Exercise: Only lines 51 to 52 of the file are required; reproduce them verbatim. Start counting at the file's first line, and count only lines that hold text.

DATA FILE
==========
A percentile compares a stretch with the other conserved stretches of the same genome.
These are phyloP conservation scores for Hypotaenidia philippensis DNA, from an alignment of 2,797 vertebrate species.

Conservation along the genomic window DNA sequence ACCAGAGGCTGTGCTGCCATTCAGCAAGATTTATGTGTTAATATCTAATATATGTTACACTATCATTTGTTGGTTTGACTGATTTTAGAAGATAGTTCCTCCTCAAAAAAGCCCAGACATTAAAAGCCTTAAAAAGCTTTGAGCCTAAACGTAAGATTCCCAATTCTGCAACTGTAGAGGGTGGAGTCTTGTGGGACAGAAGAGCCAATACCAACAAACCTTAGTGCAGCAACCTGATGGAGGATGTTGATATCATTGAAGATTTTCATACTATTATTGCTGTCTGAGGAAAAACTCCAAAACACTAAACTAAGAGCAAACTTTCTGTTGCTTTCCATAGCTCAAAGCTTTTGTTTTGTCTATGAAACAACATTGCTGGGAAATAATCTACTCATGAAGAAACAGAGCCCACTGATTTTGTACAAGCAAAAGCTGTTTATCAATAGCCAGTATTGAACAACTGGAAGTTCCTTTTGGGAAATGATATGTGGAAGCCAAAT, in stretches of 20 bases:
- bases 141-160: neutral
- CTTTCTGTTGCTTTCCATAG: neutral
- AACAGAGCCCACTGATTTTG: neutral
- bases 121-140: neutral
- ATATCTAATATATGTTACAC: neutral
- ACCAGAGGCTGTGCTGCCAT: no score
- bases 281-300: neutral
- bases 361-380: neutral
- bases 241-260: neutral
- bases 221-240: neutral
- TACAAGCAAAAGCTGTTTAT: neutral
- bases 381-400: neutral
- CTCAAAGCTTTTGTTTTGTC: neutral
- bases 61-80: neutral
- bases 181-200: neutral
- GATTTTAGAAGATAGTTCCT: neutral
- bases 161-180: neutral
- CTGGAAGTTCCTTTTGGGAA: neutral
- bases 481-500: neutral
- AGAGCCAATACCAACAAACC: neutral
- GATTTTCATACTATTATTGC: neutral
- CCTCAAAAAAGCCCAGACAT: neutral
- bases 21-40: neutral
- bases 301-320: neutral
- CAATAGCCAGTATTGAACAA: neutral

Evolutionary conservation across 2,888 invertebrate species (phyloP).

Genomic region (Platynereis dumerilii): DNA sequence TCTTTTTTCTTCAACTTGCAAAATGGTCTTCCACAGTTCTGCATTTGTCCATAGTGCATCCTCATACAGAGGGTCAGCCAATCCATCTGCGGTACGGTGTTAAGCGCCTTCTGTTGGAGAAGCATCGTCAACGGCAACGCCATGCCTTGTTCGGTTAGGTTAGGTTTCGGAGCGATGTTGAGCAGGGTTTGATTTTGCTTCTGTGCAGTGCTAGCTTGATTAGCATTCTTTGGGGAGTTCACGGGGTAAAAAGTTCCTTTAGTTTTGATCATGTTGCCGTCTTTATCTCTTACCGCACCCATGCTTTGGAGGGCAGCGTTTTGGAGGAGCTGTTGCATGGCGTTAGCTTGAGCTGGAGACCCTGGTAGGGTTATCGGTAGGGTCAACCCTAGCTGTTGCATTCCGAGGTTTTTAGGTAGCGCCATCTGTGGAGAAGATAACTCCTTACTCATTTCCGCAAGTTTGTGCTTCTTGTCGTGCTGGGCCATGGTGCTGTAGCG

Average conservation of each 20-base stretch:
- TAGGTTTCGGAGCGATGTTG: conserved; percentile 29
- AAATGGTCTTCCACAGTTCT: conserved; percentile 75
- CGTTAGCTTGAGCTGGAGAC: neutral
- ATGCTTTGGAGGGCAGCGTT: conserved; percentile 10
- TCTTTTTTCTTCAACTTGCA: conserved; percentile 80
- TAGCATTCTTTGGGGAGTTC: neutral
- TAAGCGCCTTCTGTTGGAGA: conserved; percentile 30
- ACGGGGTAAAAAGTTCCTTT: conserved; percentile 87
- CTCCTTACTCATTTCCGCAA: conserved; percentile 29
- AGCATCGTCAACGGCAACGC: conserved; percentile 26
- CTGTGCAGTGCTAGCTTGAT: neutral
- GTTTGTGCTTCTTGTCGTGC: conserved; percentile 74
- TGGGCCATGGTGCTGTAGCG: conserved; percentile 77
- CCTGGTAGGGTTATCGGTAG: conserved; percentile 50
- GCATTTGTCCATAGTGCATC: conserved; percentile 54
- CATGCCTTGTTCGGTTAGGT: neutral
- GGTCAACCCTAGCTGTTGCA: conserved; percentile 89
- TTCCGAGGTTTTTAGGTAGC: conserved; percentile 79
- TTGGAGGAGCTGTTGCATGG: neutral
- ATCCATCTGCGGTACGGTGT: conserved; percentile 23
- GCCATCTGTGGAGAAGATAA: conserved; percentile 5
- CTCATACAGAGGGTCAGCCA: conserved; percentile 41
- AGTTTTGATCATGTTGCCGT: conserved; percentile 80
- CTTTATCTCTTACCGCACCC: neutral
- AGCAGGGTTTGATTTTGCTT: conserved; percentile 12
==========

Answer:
- ATCCATCTGCGGTACGGTGT: conserved; percentile 23
- GCCATCTGTGGAGAAGATAA: conserved; percentile 5